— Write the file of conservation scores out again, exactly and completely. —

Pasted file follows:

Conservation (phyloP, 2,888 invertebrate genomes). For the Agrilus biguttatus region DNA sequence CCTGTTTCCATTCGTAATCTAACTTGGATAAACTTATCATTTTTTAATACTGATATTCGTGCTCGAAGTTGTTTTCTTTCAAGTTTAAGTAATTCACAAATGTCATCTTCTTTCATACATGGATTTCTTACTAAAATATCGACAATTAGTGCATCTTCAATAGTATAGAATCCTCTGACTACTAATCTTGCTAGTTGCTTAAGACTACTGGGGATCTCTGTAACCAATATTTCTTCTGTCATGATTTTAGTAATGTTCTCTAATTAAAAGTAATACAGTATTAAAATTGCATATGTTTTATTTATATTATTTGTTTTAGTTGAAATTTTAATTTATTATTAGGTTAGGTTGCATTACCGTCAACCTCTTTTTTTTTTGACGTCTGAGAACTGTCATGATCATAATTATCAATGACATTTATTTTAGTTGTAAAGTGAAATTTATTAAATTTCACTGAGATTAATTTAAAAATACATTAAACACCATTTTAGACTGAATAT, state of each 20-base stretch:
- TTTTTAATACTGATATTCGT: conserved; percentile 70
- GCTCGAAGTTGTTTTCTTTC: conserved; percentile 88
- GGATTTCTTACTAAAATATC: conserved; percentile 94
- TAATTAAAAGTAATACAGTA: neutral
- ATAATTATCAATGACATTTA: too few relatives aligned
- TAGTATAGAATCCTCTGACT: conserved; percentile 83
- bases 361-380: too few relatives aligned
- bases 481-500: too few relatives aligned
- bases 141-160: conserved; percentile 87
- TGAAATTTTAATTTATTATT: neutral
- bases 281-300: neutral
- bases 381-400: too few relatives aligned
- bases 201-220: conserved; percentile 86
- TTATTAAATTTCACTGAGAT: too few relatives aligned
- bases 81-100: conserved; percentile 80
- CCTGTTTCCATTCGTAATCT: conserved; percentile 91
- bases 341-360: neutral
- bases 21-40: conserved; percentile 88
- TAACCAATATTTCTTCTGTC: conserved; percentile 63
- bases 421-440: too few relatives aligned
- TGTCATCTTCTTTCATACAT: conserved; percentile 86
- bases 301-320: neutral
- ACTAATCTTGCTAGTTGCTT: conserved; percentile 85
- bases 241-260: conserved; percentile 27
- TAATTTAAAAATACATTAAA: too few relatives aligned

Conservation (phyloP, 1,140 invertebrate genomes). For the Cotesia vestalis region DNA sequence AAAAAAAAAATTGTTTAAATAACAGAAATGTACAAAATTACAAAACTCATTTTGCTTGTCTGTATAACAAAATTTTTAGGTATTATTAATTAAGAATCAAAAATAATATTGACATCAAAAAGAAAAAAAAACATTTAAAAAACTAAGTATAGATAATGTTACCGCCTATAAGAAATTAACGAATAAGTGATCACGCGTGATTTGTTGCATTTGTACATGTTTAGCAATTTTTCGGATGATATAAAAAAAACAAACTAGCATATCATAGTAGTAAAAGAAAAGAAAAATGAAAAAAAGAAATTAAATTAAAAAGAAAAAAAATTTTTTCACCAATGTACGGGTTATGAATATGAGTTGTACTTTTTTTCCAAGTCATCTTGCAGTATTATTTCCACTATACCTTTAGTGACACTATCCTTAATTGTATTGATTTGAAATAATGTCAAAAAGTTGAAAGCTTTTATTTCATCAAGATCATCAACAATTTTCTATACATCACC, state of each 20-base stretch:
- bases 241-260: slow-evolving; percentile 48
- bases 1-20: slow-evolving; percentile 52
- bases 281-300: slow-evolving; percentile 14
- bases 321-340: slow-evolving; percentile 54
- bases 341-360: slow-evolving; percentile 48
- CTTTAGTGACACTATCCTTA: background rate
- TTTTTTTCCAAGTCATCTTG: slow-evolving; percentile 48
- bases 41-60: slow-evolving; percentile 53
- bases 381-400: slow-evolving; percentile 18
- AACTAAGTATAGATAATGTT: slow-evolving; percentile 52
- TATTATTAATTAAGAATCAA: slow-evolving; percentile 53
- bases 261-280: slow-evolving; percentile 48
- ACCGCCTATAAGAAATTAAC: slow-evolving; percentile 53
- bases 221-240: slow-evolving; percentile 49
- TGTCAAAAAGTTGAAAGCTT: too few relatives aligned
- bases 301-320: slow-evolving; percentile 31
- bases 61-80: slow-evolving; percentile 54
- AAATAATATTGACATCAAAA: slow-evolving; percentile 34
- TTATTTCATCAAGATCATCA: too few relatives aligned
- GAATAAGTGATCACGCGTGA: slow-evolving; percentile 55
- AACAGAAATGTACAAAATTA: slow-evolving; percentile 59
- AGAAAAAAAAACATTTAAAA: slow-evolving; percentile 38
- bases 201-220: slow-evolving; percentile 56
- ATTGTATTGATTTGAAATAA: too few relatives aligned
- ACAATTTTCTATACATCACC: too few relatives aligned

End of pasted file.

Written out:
Conservation (phyloP, 2,888 invertebrate genomes). For the Agrilus biguttatus region DNA sequence CCTGTTTCCATTCGTAATCTAACTTGGATAAACTTATCATTTTTTAATACTGATATTCGTGCTCGAAGTTGTTTTCTTTCAAGTTTAAGTAATTCACAAATGTCATCTTCTTTCATACATGGATTTCTTACTAAAATATCGACAATTAGTGCATCTTCAATAGTATAGAATCCTCTGACTACTAATCTTGCTAGTTGCTTAAGACTACTGGGGATCTCTGTAACCAATATTTCTTCTGTCATGATTTTAGTAATGTTCTCTAATTAAAAGTAATACAGTATTAAAATTGCATATGTTTTATTTATATTATTTGTTTTAGTTGAAATTTTAATTTATTATTAGGTTAGGTTGCATTACCGTCAACCTCTTTTTTTTTTGACGTCTGAGAACTGTCATGATCATAATTATCAATGACATTTATTTTAGTTGTAAAGTGAAATTTATTAAATTTCACTGAGATTAATTTAAAAATACATTAAACACCATTTTAGACTGAATAT, state of each 20-base stretch:
- TTTTTAATACTGATATTCGT: conserved; percentile 70
- GCTCGAAGTTGTTTTCTTTC: conserved; percentile 88
- GGATTTCTTACTAAAATATC: conserved; percentile 94
- TAATTAAAAGTAATACAGTA: neutral
- ATAATTATCAATGACATTTA: too few relatives aligned
- TAGTATAGAATCCTCTGACT: conserved; percentile 83
- bases 361-380: too few relatives aligned
- bases 481-500: too few relatives aligned
- bases 141-160: conserved; percentile 87
- TGAAATTTTAATTTATTATT: neutral
- bases 281-300: neutral
- bases 381-400: too few relatives aligned
- bases 201-220: conserved; percentile 86
- TTATTAAATTTCACTGAGAT: too few relatives aligned
- bases 81-100: conserved; percentile 80
- CCTGTTTCCATTCGTAATCT: conserved; percentile 91
- bases 341-360: neutral
- bases 21-40: conserved; percentile 88
- TAACCAATATTTCTTCTGTC: conserved; percentile 63
- bases 421-440: too few relatives aligned
- TGTCATCTTCTTTCATACAT: conserved; percentile 86
- bases 301-320: neutral
- ACTAATCTTGCTAGTTGCTT: conserved; percentile 85
- bases 241-260: conserved; percentile 27
- TAATTTAAAAATACATTAAA: too few relatives aligned

Conservation (phyloP, 1,140 invertebrate genomes). For the Cotesia vestalis region DNA sequence AAAAAAAAAATTGTTTAAATAACAGAAATGTACAAAATTACAAAACTCATTTTGCTTGTCTGTATAACAAAATTTTTAGGTATTATTAATTAAGAATCAAAAATAATATTGACATCAAAAAGAAAAAAAAACATTTAAAAAACTAAGTATAGATAATGTTACCGCCTATAAGAAATTAACGAATAAGTGATCACGCGTGATTTGTTGCATTTGTACATGTTTAGCAATTTTTCGGATGATATAAAAAAAACAAACTAGCATATCATAGTAGTAAAAGAAAAGAAAAATGAAAAAAAGAAATTAAATTAAAAAGAAAAAAAATTTTTTCACCAATGTACGGGTTATGAATATGAGTTGTACTTTTTTTCCAAGTCATCTTGCAGTATTATTTCCACTATACCTTTAGTGACACTATCCTTAATTGTATTGATTTGAAATAATGTCAAAAAGTTGAAAGCTTTTATTTCATCAAGATCATCAACAATTTTCTATACATCACC, state of each 20-base stretch:
- bases 241-260: slow-evolving; percentile 48
- bases 1-20: slow-evolving; percentile 52
- bases 281-300: slow-evolving; percentile 14
- bases 321-340: slow-evolving; percentile 54
- bases 341-360: slow-evolving; percentile 48
- CTTTAGTGACACTATCCTTA: background rate
- TTTTTTTCCAAGTCATCTTG: slow-evolving; percentile 48
- bases 41-60: slow-evolving; percentile 53
- bases 381-400: slow-evolving; percentile 18
- AACTAAGTATAGATAATGTT: slow-evolving; percentile 52
- TATTATTAATTAAGAATCAA: slow-evolving; percentile 53
- bases 261-280: slow-evolving; percentile 48
- ACCGCCTATAAGAAATTAAC: slow-evolving; percentile 53
- bases 221-240: slow-evolving; percentile 49
- TGTCAAAAAGTTGAAAGCTT: too few relatives aligned
- bases 301-320: slow-evolving; percentile 31
- bases 61-80: slow-evolving; percentile 54
- AAATAATATTGACATCAAAA: slow-evolving; percentile 34
- TTATTTCATCAAGATCATCA: too few relatives aligned
- GAATAAGTGATCACGCGTGA: slow-evolving; percentile 55
- AACAGAAATGTACAAAATTA: slow-evolving; percentile 59
- AGAAAAAAAAACATTTAAAA: slow-evolving; percentile 38
- bases 201-220: slow-evolving; percentile 56
- ATTGTATTGATTTGAAATAA: too few relatives aligned
- ACAATTTTCTATACATCACC: too few relatives aligned